This hearty small shrub looks more like a bunch of oak seedlings than anything else. Underground it grows with an extensive maze of stems that send up slender woody shoots with evergreen oak-like leaves. The leaves are stiff, simple, alternate, and about 2-4 inches long and 1 inch wide. The Gopher Apple only gets about a foot or so above ground, but a single plant can easily spread its subterranean stems and branches over more than 100 square feet. I have many colonies of Gopher Apple growing at the 40 acre woods.
The flowers are small, yellowish clusters, and on a triangular shaped stem that stands a little above the leaves. The fruits start out green, turning dirty white when ripe, and about an inch long. Ripe fruits are edible and soft, and taste kind of like bland pink bubblegum to me. The fruit has a single large seed inside.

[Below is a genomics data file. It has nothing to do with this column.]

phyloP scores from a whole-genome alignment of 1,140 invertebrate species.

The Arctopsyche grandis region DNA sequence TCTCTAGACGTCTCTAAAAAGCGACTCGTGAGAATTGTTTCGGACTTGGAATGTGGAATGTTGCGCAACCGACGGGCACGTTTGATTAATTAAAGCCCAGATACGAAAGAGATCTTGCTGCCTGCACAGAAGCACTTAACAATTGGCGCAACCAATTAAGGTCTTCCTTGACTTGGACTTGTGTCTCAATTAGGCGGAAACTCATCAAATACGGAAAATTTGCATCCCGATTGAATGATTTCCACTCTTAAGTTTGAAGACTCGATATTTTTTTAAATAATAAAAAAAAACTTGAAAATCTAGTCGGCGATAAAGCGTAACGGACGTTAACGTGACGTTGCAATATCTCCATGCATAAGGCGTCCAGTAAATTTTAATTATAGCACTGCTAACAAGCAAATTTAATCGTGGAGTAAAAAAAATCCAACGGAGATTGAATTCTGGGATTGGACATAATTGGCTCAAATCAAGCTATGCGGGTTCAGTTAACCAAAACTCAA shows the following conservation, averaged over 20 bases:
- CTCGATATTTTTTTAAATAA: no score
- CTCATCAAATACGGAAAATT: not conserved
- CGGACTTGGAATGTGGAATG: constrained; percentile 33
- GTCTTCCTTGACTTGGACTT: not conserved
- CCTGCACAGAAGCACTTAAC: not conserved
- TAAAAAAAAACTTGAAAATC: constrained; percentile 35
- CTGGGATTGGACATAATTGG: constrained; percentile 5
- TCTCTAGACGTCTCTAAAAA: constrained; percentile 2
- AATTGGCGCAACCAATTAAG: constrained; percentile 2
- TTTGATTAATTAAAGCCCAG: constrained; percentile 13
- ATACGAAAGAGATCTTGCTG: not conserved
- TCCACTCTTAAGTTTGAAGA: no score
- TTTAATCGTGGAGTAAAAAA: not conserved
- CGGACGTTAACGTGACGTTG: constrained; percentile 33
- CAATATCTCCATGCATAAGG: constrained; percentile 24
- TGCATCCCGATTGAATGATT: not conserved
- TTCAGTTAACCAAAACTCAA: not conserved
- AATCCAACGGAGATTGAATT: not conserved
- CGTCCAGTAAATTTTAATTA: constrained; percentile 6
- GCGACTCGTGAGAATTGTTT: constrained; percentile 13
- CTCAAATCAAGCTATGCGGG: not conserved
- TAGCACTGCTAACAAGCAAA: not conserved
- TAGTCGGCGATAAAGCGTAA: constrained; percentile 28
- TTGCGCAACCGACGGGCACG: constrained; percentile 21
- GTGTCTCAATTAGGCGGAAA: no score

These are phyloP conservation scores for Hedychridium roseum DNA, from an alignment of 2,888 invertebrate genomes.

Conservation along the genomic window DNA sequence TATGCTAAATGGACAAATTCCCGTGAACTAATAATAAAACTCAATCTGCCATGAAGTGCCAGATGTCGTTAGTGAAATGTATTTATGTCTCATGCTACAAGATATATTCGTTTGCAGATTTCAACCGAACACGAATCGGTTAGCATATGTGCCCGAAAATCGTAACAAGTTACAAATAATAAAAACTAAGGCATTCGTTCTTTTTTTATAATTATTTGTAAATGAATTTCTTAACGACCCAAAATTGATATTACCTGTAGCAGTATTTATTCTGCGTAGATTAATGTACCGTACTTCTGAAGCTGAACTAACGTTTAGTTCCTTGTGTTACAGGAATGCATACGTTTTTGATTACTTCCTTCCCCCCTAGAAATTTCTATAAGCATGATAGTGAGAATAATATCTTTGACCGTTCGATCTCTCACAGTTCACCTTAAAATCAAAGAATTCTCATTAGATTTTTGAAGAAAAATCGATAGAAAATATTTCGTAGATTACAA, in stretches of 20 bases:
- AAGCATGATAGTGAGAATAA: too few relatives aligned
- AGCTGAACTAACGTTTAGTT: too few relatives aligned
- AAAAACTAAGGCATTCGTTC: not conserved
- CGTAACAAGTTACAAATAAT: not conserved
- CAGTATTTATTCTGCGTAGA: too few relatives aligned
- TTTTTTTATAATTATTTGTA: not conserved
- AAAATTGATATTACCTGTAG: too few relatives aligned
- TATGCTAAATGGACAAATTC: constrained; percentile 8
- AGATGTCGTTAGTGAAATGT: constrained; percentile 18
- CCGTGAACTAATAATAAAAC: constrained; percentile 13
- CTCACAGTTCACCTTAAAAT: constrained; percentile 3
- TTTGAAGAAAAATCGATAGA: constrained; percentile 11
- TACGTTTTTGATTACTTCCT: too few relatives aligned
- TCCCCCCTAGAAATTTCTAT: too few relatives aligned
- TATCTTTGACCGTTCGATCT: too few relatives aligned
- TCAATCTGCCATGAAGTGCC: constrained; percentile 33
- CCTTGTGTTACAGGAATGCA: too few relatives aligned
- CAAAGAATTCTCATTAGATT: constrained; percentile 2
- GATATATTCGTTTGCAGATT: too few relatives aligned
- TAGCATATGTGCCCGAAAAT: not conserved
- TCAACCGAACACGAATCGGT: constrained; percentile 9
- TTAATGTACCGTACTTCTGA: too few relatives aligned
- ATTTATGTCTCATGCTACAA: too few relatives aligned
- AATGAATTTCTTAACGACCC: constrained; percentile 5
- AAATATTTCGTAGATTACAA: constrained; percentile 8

Gopher Apple is a darn tough plant that grows naturally in dry sandy soils and is quite tolerant of drought conditions. I have read that Gopher Apple is extremely hard to reproduce from a cuttings or transplant. I am collecting fruit to grow more colonies from fresh seeds, I want to have more of this great ground cover growing at the 40 acre woods.
Many of the animals at the 40 acre woods including rabbits, squirrels, raccoons, opossums, deer and the threatened gopher tortoise, seek out the fruit. Like other native plants, colonies of Gopher Apple are a step towards a sustainable ecosystem that supports the native wildlife and an occasional hungry Hillbilly.
We like our Gopher Tortoises and our Gopher Apples at the 40 acre woods.